A Battle Won by S. Thomas Russell, Berkley Books 2010How often do you open a book by an author you don’t know and find a dedication inside to someone you do know?  It seems that S. Thomas Russell, like me, lives on Vancouver Island (I assume he must live in or near the Comox Valley where I used to reside), writes historical naval fiction and shares fond memories of Jean Kotcher, someone we had as a mutual friend before her untimely death.  I confess that just seeing Jean’s name put me in a reflective frame of mind before embarking on this novel.

Once I began reading, it quickly revealed itself as a story solidly in the historical naval genre – the ‘age of fighting sail’ as it’s sometimes described.  If you’ve ever read and enjoyed C.S. Forester’s books about Horatio Hornblower, Dudley Pope’s Nicholas Ramage series, Patrick O’Brian’s Jack Aubrey stories or Alexander Kent’s Richard Bolitho novels, Russell’s ‘A Battle Won’ is going to be right up your alley.

Each of these series has an enterprising naval officer struggling up the chain of British naval command in the Napoleonic wars.  Russell’s character, Captain Hayden, is no exception.  By sheer daring-do, he confounds his detractors by accomplishing the impossible while engendering the loyalty of his crew.  Russell throws in a few twists – someone high in the admiralty has it in for Hayden, his reputation must survive the besmirching of an unlucky chance of being on a vessel involved with a mutiny and his love life is blown into disarray when he helps a pair of females escape to England and discovers that the old maxim: ‘A good deed never goes unpunished’ is in operation.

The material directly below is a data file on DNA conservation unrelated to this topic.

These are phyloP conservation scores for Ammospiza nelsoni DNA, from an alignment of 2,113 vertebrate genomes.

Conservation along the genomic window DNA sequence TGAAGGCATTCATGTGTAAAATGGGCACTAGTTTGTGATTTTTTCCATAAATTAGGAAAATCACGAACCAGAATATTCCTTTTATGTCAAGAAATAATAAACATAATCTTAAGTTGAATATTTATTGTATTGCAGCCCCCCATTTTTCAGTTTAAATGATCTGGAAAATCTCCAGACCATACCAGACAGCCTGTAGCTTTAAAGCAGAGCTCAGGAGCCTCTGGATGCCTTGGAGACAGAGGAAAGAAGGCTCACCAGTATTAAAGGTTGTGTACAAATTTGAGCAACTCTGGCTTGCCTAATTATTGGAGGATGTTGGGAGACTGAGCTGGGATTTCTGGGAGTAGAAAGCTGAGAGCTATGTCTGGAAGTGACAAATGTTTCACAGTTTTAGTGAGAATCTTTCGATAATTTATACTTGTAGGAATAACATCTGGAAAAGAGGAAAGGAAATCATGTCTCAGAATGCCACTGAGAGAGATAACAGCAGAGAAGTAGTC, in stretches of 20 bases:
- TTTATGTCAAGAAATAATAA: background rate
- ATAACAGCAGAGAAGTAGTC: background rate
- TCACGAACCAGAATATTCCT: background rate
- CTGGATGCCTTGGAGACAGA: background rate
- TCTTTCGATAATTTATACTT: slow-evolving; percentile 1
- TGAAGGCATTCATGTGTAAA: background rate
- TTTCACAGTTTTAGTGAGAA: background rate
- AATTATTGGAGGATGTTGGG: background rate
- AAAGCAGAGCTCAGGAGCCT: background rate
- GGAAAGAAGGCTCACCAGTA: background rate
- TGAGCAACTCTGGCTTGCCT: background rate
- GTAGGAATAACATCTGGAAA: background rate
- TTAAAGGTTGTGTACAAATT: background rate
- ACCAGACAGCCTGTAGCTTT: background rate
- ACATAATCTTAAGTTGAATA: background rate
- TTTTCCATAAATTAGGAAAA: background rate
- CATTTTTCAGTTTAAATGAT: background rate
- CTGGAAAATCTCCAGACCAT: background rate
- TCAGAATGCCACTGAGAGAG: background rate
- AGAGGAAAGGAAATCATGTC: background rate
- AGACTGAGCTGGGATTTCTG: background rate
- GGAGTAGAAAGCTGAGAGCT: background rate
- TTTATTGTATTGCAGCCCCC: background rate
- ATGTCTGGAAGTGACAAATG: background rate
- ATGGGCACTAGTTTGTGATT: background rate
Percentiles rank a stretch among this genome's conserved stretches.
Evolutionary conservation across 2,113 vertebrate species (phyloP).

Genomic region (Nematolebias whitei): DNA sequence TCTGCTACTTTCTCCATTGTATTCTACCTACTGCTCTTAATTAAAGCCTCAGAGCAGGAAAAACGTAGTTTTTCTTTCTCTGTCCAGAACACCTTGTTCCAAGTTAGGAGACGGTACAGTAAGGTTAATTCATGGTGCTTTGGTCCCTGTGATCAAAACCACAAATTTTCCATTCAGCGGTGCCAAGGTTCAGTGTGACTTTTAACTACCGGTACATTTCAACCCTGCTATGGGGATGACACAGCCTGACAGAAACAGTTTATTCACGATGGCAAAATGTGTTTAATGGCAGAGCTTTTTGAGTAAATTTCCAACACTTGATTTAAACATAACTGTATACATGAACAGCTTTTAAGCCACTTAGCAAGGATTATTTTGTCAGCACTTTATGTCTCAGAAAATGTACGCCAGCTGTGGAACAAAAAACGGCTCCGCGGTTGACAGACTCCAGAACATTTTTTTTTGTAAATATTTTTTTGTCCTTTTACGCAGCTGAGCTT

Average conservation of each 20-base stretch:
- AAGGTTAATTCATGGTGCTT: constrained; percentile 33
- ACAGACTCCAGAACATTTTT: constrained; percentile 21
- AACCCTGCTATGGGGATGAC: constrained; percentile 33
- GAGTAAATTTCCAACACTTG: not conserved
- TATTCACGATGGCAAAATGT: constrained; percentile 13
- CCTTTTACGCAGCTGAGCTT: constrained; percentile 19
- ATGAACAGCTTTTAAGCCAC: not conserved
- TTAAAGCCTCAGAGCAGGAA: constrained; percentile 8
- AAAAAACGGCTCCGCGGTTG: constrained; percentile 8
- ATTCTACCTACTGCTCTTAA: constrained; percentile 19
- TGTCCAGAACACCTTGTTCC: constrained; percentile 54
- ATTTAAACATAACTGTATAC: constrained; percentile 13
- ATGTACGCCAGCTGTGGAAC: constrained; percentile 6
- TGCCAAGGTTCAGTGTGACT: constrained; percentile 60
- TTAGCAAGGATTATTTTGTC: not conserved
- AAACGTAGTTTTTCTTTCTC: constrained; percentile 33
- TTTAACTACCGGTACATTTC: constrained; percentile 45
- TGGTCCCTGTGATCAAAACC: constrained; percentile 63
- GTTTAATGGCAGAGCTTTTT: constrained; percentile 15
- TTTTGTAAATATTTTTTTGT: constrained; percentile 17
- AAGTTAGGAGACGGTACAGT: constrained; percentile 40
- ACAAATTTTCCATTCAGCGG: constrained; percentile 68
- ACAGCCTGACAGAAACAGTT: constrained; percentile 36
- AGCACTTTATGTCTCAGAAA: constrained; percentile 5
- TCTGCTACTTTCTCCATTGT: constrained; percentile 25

Russell, an avid sailor, has a winning way with describing life on a sailing ship, even for those like me who can barely distinguish a jib from a poop deck.  His Captain Hayden is a compelling creation and the supporting cast comes to life as they battle against the arch foe – Napoleon and the republicans of France.  It’s not that there weren’t a few oddities in the story – a long chapter devoted to an improvised golf game in Gibraltar was certainly odd, and rather unlikely.  The religious attitudes of the Reverend Smosh came across as another curious anomaly – while I could believe someone holding the views, I thought it unlikely that a minister would express them so openly during the early part of the nineteenth century.

And then there was his use of the four-letter ‘F’ word.  I admit to struggling with the use of this word when I was writing my own historical novel set in a similar period.  I had someone strongly disapprove of my use of it, despite research showing that the word, and/or a number of derivations, goes back to medieval times.  Even though sailors during the Napoleonic wars certainly had the reputation of using ‘colorful’ language, I’ve never encountered the word in fiction written during that period.  Jane Austen, for instance, has, in a few passages, used ‘G–‘ as an oath. Even that was so daring that it could not be printed in full.  So, was the ‘F’ word really not in use during that time or was it in use, but blocked in print due to the scruples of eighteenth century publishers attempting to save their readers distress?  Ours is not to reason why, ours is but to F’ing die.  F’s the right them, F’s to the left of them… Hmmm – does quite have the ring of the original poem.

DL:DR – A few quibbles in an otherwise solid and engaging book that will have the enthusiasts looking for the sequels, the latest being a fairly recent publication. 

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